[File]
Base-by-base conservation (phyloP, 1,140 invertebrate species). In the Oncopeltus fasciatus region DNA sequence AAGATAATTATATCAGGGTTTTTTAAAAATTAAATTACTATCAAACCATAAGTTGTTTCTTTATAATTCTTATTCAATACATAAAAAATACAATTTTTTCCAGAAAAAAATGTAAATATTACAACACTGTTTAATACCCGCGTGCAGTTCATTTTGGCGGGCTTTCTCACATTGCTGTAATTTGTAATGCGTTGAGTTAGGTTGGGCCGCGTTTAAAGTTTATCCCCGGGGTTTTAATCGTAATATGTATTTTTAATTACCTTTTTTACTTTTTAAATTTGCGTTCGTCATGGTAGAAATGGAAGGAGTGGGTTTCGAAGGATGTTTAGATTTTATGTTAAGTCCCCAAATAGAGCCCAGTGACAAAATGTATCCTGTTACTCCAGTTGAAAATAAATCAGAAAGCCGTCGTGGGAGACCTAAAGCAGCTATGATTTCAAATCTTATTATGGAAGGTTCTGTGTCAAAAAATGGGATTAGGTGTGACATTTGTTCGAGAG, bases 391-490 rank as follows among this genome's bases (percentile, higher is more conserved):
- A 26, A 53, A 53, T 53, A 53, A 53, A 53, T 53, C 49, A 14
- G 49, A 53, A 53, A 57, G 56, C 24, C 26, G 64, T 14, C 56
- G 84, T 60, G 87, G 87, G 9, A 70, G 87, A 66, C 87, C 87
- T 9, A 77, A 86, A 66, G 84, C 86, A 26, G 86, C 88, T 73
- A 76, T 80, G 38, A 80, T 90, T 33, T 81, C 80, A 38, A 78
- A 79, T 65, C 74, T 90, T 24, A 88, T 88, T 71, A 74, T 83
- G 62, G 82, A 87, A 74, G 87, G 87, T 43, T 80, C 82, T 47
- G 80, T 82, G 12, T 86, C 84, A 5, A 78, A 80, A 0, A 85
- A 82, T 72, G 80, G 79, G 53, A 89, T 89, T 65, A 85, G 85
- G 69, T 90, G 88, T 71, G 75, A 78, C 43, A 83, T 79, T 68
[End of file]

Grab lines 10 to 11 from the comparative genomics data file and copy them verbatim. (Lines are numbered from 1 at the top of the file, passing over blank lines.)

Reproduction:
- A 82, T 72, G 80, G 79, G 53, A 89, T 89, T 65, A 85, G 85
- G 69, T 90, G 88, T 71, G 75, A 78, C 43, A 83, T 79, T 68